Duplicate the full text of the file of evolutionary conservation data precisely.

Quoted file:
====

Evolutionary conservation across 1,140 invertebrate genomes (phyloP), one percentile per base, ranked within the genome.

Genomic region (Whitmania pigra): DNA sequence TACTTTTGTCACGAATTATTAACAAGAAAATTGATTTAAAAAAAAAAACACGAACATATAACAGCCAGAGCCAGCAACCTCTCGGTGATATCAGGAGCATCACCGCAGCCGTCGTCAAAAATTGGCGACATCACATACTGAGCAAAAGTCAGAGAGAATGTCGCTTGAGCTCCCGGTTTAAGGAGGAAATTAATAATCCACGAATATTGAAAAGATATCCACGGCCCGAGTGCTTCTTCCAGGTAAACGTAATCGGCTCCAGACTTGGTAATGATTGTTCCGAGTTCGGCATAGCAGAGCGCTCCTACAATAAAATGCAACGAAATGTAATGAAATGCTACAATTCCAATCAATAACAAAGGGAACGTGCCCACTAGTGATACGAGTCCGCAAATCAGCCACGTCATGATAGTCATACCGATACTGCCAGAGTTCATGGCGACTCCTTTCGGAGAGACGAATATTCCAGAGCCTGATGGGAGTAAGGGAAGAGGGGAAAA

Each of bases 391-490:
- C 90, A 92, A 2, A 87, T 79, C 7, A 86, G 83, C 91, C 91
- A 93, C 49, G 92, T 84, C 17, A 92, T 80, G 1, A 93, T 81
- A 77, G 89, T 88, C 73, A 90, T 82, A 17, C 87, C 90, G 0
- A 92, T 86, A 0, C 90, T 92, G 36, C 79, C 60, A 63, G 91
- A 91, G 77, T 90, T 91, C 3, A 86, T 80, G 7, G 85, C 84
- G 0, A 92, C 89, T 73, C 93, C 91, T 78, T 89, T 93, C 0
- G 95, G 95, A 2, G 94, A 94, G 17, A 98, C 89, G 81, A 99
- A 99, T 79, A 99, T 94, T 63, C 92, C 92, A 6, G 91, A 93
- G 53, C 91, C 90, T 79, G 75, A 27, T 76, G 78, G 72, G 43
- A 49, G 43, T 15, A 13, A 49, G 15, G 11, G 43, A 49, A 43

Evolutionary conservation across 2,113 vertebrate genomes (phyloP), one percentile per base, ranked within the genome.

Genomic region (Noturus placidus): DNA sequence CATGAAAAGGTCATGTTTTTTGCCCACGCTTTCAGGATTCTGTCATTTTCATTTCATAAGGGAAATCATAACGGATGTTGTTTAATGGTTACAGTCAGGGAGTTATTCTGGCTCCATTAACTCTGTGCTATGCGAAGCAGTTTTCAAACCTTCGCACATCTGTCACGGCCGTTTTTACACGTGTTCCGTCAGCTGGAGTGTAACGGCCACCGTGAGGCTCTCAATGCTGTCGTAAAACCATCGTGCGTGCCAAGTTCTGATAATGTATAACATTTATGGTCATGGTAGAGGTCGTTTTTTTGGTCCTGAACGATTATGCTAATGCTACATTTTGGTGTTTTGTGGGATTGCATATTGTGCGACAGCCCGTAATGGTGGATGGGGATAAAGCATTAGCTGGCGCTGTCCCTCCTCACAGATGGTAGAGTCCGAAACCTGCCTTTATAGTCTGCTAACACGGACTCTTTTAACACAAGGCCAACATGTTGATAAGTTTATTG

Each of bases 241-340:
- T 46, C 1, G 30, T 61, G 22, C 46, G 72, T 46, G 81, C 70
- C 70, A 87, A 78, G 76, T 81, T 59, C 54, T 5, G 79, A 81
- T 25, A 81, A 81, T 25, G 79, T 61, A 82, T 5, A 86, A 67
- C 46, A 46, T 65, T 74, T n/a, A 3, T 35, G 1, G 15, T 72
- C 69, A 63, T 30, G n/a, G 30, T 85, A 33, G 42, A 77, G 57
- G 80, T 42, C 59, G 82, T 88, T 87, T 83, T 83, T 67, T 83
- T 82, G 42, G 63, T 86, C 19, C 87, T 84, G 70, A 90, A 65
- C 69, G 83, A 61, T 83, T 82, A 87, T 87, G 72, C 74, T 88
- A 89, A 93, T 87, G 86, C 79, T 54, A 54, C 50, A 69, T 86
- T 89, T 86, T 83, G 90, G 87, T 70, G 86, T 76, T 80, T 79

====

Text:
Evolutionary conservation across 1,140 invertebrate genomes (phyloP), one percentile per base, ranked within the genome.

Genomic region (Whitmania pigra): DNA sequence TACTTTTGTCACGAATTATTAACAAGAAAATTGATTTAAAAAAAAAAACACGAACATATAACAGCCAGAGCCAGCAACCTCTCGGTGATATCAGGAGCATCACCGCAGCCGTCGTCAAAAATTGGCGACATCACATACTGAGCAAAAGTCAGAGAGAATGTCGCTTGAGCTCCCGGTTTAAGGAGGAAATTAATAATCCACGAATATTGAAAAGATATCCACGGCCCGAGTGCTTCTTCCAGGTAAACGTAATCGGCTCCAGACTTGGTAATGATTGTTCCGAGTTCGGCATAGCAGAGCGCTCCTACAATAAAATGCAACGAAATGTAATGAAATGCTACAATTCCAATCAATAACAAAGGGAACGTGCCCACTAGTGATACGAGTCCGCAAATCAGCCACGTCATGATAGTCATACCGATACTGCCAGAGTTCATGGCGACTCCTTTCGGAGAGACGAATATTCCAGAGCCTGATGGGAGTAAGGGAAGAGGGGAAAA

Each of bases 391-490:
- C 90, A 92, A 2, A 87, T 79, C 7, A 86, G 83, C 91, C 91
- A 93, C 49, G 92, T 84, C 17, A 92, T 80, G 1, A 93, T 81
- A 77, G 89, T 88, C 73, A 90, T 82, A 17, C 87, C 90, G 0
- A 92, T 86, A 0, C 90, T 92, G 36, C 79, C 60, A 63, G 91
- A 91, G 77, T 90, T 91, C 3, A 86, T 80, G 7, G 85, C 84
- G 0, A 92, C 89, T 73, C 93, C 91, T 78, T 89, T 93, C 0
- G 95, G 95, A 2, G 94, A 94, G 17, A 98, C 89, G 81, A 99
- A 99, T 79, A 99, T 94, T 63, C 92, C 92, A 6, G 91, A 93
- G 53, C 91, C 90, T 79, G 75, A 27, T 76, G 78, G 72, G 43
- A 49, G 43, T 15, A 13, A 49, G 15, G 11, G 43, A 49, A 43

Evolutionary conservation across 2,113 vertebrate genomes (phyloP), one percentile per base, ranked within the genome.

Genomic region (Noturus placidus): DNA sequence CATGAAAAGGTCATGTTTTTTGCCCACGCTTTCAGGATTCTGTCATTTTCATTTCATAAGGGAAATCATAACGGATGTTGTTTAATGGTTACAGTCAGGGAGTTATTCTGGCTCCATTAACTCTGTGCTATGCGAAGCAGTTTTCAAACCTTCGCACATCTGTCACGGCCGTTTTTACACGTGTTCCGTCAGCTGGAGTGTAACGGCCACCGTGAGGCTCTCAATGCTGTCGTAAAACCATCGTGCGTGCCAAGTTCTGATAATGTATAACATTTATGGTCATGGTAGAGGTCGTTTTTTTGGTCCTGAACGATTATGCTAATGCTACATTTTGGTGTTTTGTGGGATTGCATATTGTGCGACAGCCCGTAATGGTGGATGGGGATAAAGCATTAGCTGGCGCTGTCCCTCCTCACAGATGGTAGAGTCCGAAACCTGCCTTTATAGTCTGCTAACACGGACTCTTTTAACACAAGGCCAACATGTTGATAAGTTTATTG

Each of bases 241-340:
- T 46, C 1, G 30, T 61, G 22, C 46, G 72, T 46, G 81, C 70
- C 70, A 87, A 78, G 76, T 81, T 59, C 54, T 5, G 79, A 81
- T 25, A 81, A 81, T 25, G 79, T 61, A 82, T 5, A 86, A 67
- C 46, A 46, T 65, T 74, T n/a, A 3, T 35, G 1, G 15, T 72
- C 69, A 63, T 30, G n/a, G 30, T 85, A 33, G 42, A 77, G 57
- G 80, T 42, C 59, G 82, T 88, T 87, T 83, T 83, T 67, T 83
- T 82, G 42, G 63, T 86, C 19, C 87, T 84, G 70, A 90, A 65
- C 69, G 83, A 61, T 83, T 82, A 87, T 87, G 72, C 74, T 88
- A 89, A 93, T 87, G 86, C 79, T 54, A 54, C 50, A 69, T 86
- T 89, T 86, T 83, G 90, G 87, T 70, G 86, T 76, T 80, T 79